One Day Later: It rained! Just after writing the piece above, the skies opened and half an inch of rain fell- hardly enough to break our drought but might it be the beginning of a much needed rainy season.

Already the fields have begun to green up. Amazing how fast the turnaround can be and how quickly the spirits of ranchers can improve.

Like Walking On Toast

A saying exists among Texas Hill Country ranchers that we live in a permanent drought only interrupted by periodic flash floods. Well if so, then bring on the flash floods! To no surprise for those in the region, we are suffering one of the worst droughts of all time. The 2011 drought that actually began during the last quarter of 2010 remains severe and shows no sign of abating. Many ranchers by now have sold off their herds.  In will take a couple of growing seasons for the grass to reestablish enough to support grazing. Others have maintained their cattle and hold onto them with the tenacity of a koala to a Eucalyptus tree.

Recently I heard an experienced rancher describe what it’s like when he walks across his parched pasture as, “like walking on toast.” As bad as this is, it’s even worse when walking silently over only dessicated dirt.

I made the decision two years ago to thin my cattle herd but to keep most. I had a herd of really good, young heifers and like a crazed gambler in Las Vegas, I felt my luck was sure to change any day. Two years later, I fear my doubling down was a sucker’s bet. The drought requires feeding hay–hay hard to impossible to grow and expensive to buy. The choice becomes really how one loses money; sell your herd and buy it back high, or keep your herd and buy costly hay. It’s a Hobsen’s choice to be sure.

Needless to say, I obsessively fret over my not very enticing options. I pride myself on being a good steward of the land, but when push comes to shove, I will look after my livestock first. My real choice at this point is whether to sell off the herd and wait for the land to recover, or fight on with the grass I have bought and stored in the barn.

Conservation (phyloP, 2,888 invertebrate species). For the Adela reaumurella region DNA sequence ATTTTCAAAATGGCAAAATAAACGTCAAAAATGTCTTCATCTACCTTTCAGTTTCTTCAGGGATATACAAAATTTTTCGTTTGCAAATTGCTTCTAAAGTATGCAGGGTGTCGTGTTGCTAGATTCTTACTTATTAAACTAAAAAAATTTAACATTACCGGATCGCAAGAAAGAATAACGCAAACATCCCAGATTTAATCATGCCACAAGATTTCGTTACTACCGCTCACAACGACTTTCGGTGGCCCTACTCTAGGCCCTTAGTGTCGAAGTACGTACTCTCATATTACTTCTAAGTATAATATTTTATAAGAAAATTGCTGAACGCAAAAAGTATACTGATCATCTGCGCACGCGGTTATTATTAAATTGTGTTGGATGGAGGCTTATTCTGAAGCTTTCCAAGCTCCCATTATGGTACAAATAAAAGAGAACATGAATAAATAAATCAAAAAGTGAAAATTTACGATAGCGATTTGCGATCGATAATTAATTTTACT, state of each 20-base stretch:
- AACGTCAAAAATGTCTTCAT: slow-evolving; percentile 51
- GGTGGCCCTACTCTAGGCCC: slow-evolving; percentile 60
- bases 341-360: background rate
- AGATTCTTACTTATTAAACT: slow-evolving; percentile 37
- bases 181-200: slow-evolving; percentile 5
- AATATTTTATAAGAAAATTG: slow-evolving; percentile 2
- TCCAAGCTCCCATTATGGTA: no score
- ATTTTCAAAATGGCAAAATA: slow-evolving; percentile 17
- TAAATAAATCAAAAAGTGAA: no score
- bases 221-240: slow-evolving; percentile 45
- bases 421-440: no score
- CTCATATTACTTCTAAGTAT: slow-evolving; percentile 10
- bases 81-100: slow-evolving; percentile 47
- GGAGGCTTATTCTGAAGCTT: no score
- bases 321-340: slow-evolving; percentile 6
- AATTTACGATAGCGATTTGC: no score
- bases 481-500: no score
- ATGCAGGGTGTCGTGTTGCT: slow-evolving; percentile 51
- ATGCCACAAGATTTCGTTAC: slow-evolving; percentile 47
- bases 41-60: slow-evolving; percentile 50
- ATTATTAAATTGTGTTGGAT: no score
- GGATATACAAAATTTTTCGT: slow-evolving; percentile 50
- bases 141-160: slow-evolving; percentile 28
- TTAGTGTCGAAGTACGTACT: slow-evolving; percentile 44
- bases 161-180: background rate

We are now into September, around these parts the second heaviest rain month of the year. Nevertheless, the average September rainfall is a bit below 2.5 inches, hardly enough to impact this fierce drought. With wanting eyes, we ranchers look to the Gulf for a tropical storm to head our direction and rain heavily down upon us. The earlier predicted robust hurricane season has already flopped. Now our chances for a tropical storm diminish by the day like a chocolate cake at a convention of sumo wrestlers. But Hill Country denizens remain steadfastly hopeful, perhaps how the Comanche desperately hoped for a miracle to turn back the relentless western expansion of the white man.DSC_1196

Periodic thunderstorms head our way. To date they are like a stripteaser and only tempt us. Mostly the rains that come are limited and not the long, drenching rains that are much needed to replenish our tanks, streams, and  wells.

As I longingly search the sky, I despair not knowing what to do with my herd. I only know that I need to make a decision in the near future. Will my attachment for the herd prevail, or will my desire for good stewardship for the land win out- I know not. I am sad and conflicted. Tune in…